I’ve been making my own EPUB versions of various working novels (using the Calibre program, which has gotten good reviews and which I recommend highly) to see how a novel comes across in that format, and to do yet another proofing for typos and errors. It’s amazing what errors jump out at you once your published book comes out in e-format, and to minimize this trauma you can make an experimental EPUB and catch a lot of errors on smartphone or tablet that you missed in a hundred rereadings of your Word document. Reading the EPUB takes you away from the computer and puts you in the reader’s frame of reference.
These EPUB versions cried out for covers, which I’m only too happy to supply. However, as the first case demonstrates, I’d never allow these draft covers to become a final published version. They’re more or less off the cuff, fun placeholders.
The first image above shows my cover for a late stage Nonprofit Chronowar EPUB I made to proof for errors. Although this crude image describes Joe Commer’s Chapter One confusion upon time traveling from 2036 to confront the nonprofit ladies of the 2020 Committee to End Suffering on Planet Earth, there’s no way it gets the feel of the novel as does the published cover by Double Dragon publisher Deron Douglas (right).
I made an EPUB of the first (2002) draft of Nonprofit Ladies, the original version of the final May 2013 Nonprofit Chronowar, just to reread it and celebrate the long history of this book following its publication.
The first and last chapters of the rough draft share similarities with the final version, but the middle meanders into unholy, confusing, and unpublishable directions. In fact I was struck by huge sections that I barely recall writing, passages that seem written by someone else.
It was an interesting exercise to create Nonprofit Ladies Draft 1 as one Word file; this involved pulling together its nine separate chapter files (I kept using separate chapter files until I finally realized in 2009 that a single file manuscript is the norm) and reformatting the entire thing as a newly-defined Normal style, which caused some loss of bold, italics, and centering. But since this project was only for my own rereading, I didn’t correct these problems or the numerous typos I encountered. A rough rendering of a rough draft.
I then cropped a March 2003 watercolor to make this cover. It conjures up a zany mood I’d like to remember the book’s first vision by.
Another image created for an error-catching EPUB reading file. It has little to do with the overall thrust of the novel. I made this picture of Martian Star General Greeney Gooney (real name G’rea’nyaigu’nye, which humans have naturally come to mispronounce) as the fourth novel of the Jack Commer series, Collapse and Delusion, was gestating. Greeney was cleverly mentioned in passing in the third novel, Nonprofit Chronowar, as running for mayor of Marsport, setting the stage for him to become a major figure in this fourth book, due to be published by Double Dragon Publishing.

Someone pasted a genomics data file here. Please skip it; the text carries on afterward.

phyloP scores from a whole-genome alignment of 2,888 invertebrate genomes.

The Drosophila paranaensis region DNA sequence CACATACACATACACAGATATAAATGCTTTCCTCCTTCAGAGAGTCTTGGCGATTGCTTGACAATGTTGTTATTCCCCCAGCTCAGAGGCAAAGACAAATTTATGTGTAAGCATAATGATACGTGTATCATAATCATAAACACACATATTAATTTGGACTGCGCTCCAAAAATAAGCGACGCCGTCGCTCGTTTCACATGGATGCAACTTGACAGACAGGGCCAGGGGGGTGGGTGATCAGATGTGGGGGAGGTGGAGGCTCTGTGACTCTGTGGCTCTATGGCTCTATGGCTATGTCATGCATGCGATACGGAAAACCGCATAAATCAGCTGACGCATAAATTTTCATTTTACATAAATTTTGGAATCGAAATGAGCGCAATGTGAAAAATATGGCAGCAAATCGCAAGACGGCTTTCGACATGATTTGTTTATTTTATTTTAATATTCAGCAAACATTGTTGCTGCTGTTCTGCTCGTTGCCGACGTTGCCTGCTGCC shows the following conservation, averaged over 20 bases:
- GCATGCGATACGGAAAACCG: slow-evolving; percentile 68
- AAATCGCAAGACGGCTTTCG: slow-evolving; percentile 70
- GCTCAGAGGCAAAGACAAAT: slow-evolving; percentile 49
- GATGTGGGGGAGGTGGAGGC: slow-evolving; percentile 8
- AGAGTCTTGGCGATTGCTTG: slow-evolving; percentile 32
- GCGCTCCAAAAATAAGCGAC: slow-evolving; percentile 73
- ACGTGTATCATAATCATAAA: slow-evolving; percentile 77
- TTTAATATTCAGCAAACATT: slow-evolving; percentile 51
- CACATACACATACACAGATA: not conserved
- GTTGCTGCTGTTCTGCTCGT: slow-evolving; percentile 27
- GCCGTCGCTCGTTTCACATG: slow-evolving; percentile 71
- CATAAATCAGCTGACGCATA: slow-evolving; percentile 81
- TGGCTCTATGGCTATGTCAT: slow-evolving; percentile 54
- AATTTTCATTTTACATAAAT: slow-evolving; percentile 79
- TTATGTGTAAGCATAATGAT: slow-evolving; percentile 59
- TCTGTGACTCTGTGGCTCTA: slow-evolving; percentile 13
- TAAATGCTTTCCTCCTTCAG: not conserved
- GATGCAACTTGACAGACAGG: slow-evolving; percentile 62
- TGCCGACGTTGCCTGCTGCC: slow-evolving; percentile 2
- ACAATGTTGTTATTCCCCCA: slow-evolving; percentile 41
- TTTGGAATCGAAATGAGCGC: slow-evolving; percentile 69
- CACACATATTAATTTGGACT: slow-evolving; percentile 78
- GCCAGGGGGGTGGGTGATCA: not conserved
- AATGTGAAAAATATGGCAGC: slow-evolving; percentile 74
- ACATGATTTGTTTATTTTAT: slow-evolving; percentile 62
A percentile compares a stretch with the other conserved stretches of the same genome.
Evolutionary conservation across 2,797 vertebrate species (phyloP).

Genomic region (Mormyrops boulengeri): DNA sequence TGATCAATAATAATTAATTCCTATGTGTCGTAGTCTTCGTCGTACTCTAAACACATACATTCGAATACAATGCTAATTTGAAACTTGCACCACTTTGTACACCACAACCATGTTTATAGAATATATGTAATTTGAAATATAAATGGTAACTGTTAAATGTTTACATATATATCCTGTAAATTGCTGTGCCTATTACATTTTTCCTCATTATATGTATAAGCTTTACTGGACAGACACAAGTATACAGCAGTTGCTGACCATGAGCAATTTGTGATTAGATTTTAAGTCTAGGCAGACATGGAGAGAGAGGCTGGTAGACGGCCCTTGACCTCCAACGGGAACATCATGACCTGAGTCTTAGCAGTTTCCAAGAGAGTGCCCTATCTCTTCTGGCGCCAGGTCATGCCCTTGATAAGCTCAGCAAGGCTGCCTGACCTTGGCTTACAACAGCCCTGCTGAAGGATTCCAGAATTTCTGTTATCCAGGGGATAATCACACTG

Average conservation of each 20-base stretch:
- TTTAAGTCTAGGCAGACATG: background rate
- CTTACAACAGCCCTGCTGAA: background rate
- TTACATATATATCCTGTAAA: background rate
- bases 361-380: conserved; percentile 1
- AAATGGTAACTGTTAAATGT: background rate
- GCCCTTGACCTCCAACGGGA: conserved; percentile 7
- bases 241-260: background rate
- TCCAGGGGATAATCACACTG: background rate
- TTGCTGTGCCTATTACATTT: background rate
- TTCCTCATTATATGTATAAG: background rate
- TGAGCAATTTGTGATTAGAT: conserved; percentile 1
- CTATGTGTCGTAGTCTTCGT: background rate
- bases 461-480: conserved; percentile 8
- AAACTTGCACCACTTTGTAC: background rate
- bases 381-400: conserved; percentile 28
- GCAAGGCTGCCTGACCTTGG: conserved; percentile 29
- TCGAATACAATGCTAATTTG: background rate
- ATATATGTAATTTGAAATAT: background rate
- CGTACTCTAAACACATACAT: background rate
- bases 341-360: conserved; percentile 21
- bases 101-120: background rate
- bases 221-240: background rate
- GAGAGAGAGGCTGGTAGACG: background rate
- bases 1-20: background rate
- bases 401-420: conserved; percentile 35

I would definitely wince to see this cartoon become any sort of basis for the published cover!
This image was thrown together from one of my Trip to Mars images for the fifth Jack Commer novel I’m currently writing. I don’t have a real visual conception for this novel yet, so this image is again just a placeholder. I won’t create an EPUB copy of the ongoing drafts of this novel until I get to the manuscript stage and have something to proof. I don’t even have a handy little web page for it yet. This black and white image is bare bones and somehow reminds me of a textbook cover.
As an example of a cover I did produce for a finished publication (on Smashwords, Barnes and Nobles’ Nook Press, and amazon.com’s Kindle Direct Publishing), here is The First Twenty Steps cover. I put a lot of work into this one, though I know it’s not perfect. My main issue with covers seems to be finding a good lettering for title and author, distinctive letters that set themselves apart from the background. So far I’m dissatisfied with what I find in Word, Publisher, PowerPoint, Paint, etc. Another factor is making sure your image still conveys something (probably “Buy me!”) when shrunk to thumbnail size.
In any case, all these images are better than the generic “No image available” book covers you occasionally run across.
Copyright 2013 by Michael D. Smith